Daily Archives: December 18, 2015

Explaining the Refugee Crisis


World Economic Forum

Published on Nov 25, 2015

http://www.weforum.org/

Global Climate Change
Environment Ethics
Environment Justice

Advertisements

CMEs May Hit Earth Today | S0 News Dec.18, 2015


Suspicious0bservers

Published on Dec 18, 2015

Observing the Frontier Conference Phoenix: https://www.eventjoy.com/e/otf

Global Climate Change
Environment Ethics
Environment Justice

ICCG Webinar: “Impact of Climate Change on Alpine Water Resoruces”


ICCGOV

Published on Dec 18, 2015

Throughout 2015, ICCG is running a series of webinars on their current hot topic: water. This recording is the eight webinar filmed as part of this series. It is entitled “Impact of Climate Change on Alpine Water Resources”. The webinar was given by Prof. Massarutto A. on Dec 16, 2015.

Global Climate Change
Environment Ethics
Environment Justice

New Zealand’s climate scientist Dr David Wratt talks climate change


ClimateState

Published on Dec 18, 2015

One of New Zealand’s leading climate scientist, Dr David Wratt, answers a series of questions about climate change in this new video series by the National Institute of Water and Atmospheric Research (NIWA).

Climate change is often described as the world’s most serious environmental issue. It is already having an impact in many areas of the globe. NIWA has put together a series of short videos explaining and discussing climate change and its effects in New Zealand.

Dr Wratt is speaking as emeritus scientist at NIWA and an Adjunct Professor in the Climate Change Research Institute at Victoria University. In the videos he is interviewed by NIWA intern Annie Hale, from Colorado College, USA.

Watch the entire interview series in episodes, at NIWA http://www.niwa.co.nz/news/new-video-…

Global Climate Change
Environment Ethics
Environment Justice

Rising Seas Are Swallowing This North American Island


National Geographic

Published on Dec 18, 2015

Lennox Island is a small but culturally rich coastal community in Prince Edward Island, Canada, that is seeing the negative impact of climate change and sea-level rise. Home to Mi’kmaq (pronounced MIG-maw) First Nations people, the island faces flooding and land erosion that threaten both homes and the roads that connect the residents to the mainland. Also at risk are several archaeological sites that hold vital artifacts from the Mi’kmaq’s aboriginal ancestors. The longtime residents of Lennox Island are doing their best to mitigate the effects of climate change but fear that eventually they’ll lose their houses to the rising waters.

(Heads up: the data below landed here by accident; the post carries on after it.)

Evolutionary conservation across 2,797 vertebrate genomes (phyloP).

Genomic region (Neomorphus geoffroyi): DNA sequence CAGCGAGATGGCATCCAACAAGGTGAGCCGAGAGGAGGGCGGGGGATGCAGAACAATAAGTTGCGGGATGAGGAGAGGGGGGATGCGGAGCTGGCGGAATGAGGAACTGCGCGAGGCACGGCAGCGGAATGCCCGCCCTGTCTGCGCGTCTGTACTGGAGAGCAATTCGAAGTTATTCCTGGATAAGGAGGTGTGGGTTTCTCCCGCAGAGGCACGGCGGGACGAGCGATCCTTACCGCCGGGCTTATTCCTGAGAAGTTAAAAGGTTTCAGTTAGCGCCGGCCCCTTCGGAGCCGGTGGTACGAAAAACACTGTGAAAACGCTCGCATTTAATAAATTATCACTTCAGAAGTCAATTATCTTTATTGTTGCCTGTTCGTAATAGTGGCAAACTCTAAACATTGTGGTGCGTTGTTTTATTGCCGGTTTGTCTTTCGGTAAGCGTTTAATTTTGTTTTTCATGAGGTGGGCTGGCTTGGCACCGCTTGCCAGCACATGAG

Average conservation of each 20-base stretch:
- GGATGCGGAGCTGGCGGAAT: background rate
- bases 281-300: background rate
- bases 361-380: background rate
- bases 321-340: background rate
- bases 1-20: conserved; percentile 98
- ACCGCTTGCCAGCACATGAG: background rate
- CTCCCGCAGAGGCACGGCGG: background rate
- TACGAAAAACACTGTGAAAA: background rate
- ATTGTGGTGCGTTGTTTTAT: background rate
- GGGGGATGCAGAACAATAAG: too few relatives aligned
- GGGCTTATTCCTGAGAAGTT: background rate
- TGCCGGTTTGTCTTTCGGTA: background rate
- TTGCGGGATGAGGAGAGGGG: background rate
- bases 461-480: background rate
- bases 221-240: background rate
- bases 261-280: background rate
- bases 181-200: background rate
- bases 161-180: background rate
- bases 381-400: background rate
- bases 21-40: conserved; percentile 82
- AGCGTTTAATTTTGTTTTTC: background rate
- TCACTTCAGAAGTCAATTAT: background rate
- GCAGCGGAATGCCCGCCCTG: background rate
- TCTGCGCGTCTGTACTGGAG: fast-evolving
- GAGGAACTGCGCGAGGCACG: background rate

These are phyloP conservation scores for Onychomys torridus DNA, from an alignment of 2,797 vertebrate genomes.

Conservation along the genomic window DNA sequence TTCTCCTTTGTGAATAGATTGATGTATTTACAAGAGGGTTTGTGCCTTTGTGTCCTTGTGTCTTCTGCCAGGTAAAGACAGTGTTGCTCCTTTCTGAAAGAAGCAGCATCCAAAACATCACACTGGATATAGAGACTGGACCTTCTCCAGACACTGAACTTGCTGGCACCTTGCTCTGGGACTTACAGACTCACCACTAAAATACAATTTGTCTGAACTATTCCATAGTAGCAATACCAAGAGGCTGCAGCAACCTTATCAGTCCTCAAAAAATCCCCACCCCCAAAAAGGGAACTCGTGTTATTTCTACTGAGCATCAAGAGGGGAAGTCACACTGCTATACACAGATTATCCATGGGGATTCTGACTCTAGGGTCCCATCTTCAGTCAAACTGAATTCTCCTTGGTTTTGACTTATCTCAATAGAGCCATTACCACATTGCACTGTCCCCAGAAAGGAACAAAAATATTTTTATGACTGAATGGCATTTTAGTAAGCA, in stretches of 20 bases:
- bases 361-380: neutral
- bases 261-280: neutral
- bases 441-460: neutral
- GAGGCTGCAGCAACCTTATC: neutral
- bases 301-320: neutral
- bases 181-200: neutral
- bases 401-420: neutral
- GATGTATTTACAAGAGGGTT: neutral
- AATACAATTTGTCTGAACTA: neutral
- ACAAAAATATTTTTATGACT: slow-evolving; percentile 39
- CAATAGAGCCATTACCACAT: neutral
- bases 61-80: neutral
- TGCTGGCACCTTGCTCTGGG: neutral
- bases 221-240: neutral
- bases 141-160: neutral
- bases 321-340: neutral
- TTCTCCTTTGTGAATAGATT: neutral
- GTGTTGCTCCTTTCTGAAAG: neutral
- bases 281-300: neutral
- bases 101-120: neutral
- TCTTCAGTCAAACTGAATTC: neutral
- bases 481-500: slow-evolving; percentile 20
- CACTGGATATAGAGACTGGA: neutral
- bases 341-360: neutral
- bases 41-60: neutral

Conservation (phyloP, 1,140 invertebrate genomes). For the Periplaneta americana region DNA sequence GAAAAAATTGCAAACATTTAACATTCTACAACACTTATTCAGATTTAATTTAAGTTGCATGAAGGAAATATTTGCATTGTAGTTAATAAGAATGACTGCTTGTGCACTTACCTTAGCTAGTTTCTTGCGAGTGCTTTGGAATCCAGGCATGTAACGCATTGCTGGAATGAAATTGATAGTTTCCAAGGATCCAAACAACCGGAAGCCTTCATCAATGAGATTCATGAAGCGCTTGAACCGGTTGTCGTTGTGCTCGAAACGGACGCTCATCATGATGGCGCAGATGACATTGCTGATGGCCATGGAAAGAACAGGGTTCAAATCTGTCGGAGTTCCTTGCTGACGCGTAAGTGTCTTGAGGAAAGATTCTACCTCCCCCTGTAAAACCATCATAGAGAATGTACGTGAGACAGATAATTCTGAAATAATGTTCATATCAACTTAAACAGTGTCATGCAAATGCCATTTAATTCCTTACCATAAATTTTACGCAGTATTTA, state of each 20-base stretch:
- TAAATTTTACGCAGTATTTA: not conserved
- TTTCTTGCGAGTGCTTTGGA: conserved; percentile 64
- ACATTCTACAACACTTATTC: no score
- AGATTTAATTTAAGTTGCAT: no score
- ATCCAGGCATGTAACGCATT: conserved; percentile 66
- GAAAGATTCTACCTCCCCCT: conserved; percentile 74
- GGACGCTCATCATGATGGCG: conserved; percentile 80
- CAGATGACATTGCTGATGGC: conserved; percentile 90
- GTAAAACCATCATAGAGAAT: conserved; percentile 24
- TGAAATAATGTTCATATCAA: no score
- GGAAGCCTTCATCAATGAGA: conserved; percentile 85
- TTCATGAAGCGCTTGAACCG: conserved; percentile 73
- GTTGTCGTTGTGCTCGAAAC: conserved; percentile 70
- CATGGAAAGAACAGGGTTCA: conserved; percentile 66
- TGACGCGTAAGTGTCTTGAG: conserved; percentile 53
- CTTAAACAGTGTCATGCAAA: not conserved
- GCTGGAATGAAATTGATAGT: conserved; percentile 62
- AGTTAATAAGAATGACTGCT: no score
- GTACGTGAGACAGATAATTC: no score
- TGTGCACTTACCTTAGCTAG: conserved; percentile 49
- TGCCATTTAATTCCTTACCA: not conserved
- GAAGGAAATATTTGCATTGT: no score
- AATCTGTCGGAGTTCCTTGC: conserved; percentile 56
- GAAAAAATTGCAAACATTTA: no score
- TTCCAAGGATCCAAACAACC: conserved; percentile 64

Click here to read more: http://news.nationalgeographic.com/20…

Global Climate Change
Environment Ethics
Environment Justice

The Ominous Story of Syria’s Climate Refugees – Scientific American

Farmers who have escaped the battle-torn nation explain how drought and government abuse have driven social violence

A Syrian man comforts his wife after a treacherous sea crossing of around 16-kilometer from Turkey to the Greek island of Lesbos in an overcrowded raft. Many refugees are overwhelmed with relief upon safely reaching the European coast.
Photograph by John Wendle

Kemal Ali ran a successful well-digging business for farmers in northern Syria for 30 years. He had everything he needed for the job: a heavy driver to pound pipe into the ground, a battered but reliable truck to carry his machinery, a willing crew of young men to do the grunt work. More than that, he had a sharp sense of where to dig as well as trusted contacts in local government on whom he could count to look the other way if he bent the rules. Then things changed. In the winter of 2006–2007, the water table began sinking like never before.

Ali had a problem. “Before the drought I would have to dig 60 or 70 meters to find water,” he recalls. “Then I had to dig 100 to 200 meters. Then, when the drought hit very strongly, I had to dig 500 meters. The deepest I ever had to dig was 700 meters. The water kept dropping and dropping.” From that winter through 2010, Syria suffered its most devastating drought on record. Ali’s business disappeared. He tried to find work but could not. Social uprisings in the country began to escalate. He was almost killed by crossfire. Now Ali sits in a wheelchair at a camp for wounded and ill refugees on the Greek island of Lesbos.

…(read more).

Global Climate Change
Environment Ethics
Environment Justice

Why This Refugee Farmer Left His Land


Scientific American

Published on Dec 18, 2015

Farming is becoming ever more difficult on lands that are getting hotter and drier. For more information on how climate change can stir social unrest in the Middle East, check out http://www.scientificamerican.com/art…

Global Climate Change
Environment Ethics
Environment Justice
Food-Matters